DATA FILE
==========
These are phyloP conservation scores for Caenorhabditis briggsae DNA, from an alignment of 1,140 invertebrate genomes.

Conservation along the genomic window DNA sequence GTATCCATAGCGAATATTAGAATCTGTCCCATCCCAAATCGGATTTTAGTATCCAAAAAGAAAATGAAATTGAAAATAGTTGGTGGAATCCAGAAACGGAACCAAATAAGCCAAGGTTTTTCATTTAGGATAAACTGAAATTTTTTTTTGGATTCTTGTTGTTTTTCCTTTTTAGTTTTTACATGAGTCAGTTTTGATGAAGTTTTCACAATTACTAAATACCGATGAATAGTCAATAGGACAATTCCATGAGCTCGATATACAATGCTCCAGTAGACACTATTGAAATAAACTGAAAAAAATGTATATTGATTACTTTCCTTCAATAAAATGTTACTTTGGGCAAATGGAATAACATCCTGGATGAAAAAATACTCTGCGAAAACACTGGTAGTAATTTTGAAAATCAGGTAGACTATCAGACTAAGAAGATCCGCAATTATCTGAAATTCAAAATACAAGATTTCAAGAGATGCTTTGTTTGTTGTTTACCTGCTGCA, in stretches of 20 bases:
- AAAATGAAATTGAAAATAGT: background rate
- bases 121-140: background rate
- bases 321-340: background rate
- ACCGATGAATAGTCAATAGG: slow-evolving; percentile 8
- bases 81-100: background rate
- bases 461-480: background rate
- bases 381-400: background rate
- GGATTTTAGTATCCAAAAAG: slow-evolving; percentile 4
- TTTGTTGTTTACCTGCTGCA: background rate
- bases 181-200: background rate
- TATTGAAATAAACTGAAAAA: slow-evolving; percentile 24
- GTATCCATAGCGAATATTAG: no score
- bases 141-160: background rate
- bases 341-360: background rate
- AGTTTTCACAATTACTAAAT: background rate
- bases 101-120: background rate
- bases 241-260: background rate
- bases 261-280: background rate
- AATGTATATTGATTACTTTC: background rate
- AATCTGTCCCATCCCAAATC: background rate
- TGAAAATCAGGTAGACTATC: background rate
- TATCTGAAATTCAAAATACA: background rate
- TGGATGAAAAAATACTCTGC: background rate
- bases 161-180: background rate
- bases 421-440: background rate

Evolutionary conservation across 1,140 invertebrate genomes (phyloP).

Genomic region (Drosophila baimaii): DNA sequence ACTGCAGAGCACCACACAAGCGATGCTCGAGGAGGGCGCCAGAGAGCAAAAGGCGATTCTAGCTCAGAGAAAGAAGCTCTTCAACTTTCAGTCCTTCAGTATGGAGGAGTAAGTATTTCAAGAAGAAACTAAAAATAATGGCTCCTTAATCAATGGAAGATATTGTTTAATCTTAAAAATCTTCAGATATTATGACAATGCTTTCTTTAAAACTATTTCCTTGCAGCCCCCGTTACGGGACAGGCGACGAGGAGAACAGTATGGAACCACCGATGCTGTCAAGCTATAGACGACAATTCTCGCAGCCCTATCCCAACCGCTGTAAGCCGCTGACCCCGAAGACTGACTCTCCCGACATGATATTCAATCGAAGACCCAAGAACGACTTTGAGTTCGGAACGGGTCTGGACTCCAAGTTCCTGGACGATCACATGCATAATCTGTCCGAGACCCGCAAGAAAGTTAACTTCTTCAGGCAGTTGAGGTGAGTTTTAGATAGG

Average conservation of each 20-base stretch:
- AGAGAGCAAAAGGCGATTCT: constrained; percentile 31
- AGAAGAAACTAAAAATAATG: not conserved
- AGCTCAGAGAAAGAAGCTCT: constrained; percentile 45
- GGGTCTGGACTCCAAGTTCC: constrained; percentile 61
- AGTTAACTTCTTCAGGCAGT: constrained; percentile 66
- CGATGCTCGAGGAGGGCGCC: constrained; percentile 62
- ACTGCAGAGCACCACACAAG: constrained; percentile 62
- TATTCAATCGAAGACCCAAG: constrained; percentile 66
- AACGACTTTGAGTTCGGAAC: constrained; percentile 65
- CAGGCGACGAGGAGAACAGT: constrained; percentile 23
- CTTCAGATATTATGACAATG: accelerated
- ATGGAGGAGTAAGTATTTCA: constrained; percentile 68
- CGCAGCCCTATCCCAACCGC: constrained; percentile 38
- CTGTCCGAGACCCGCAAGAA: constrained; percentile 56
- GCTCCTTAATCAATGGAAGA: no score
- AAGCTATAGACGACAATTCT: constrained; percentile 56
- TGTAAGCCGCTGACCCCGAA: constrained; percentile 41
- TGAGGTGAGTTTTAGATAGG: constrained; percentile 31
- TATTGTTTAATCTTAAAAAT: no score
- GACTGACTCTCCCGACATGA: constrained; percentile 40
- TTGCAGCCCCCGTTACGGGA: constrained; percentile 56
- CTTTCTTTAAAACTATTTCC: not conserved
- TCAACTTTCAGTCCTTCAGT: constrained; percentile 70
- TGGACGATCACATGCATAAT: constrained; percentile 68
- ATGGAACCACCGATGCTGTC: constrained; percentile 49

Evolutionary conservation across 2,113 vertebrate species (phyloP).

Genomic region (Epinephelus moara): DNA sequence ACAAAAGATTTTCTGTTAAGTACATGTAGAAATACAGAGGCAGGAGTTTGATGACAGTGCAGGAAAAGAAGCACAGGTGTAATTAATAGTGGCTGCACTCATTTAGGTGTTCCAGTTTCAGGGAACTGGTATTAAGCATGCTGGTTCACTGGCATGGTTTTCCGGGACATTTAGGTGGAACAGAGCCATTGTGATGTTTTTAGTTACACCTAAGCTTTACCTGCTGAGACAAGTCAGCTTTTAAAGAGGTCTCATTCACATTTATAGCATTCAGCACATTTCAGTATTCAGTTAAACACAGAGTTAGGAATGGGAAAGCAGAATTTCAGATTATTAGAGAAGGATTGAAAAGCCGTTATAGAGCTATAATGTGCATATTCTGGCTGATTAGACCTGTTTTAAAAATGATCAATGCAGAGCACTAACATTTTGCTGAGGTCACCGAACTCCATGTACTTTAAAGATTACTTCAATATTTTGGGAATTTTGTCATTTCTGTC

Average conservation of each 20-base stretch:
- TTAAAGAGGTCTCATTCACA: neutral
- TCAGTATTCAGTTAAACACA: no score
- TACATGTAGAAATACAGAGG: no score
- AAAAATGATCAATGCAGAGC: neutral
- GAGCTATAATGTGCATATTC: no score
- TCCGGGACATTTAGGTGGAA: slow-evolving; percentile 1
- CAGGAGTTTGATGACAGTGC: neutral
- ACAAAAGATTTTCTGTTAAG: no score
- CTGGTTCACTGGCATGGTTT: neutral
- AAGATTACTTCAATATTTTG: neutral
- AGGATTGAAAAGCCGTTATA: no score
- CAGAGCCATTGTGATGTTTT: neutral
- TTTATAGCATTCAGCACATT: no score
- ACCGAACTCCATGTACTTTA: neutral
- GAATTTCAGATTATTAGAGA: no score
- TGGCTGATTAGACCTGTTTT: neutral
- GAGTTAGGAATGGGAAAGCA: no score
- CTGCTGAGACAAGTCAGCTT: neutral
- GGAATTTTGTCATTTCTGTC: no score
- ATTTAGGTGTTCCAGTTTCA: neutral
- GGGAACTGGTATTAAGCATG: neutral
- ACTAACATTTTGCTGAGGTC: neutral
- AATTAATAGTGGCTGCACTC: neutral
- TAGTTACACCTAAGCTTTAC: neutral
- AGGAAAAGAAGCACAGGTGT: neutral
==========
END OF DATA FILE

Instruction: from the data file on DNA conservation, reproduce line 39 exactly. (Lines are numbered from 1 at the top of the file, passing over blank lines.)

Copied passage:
- AACGACTTTGAGTTCGGAAC: constrained; percentile 65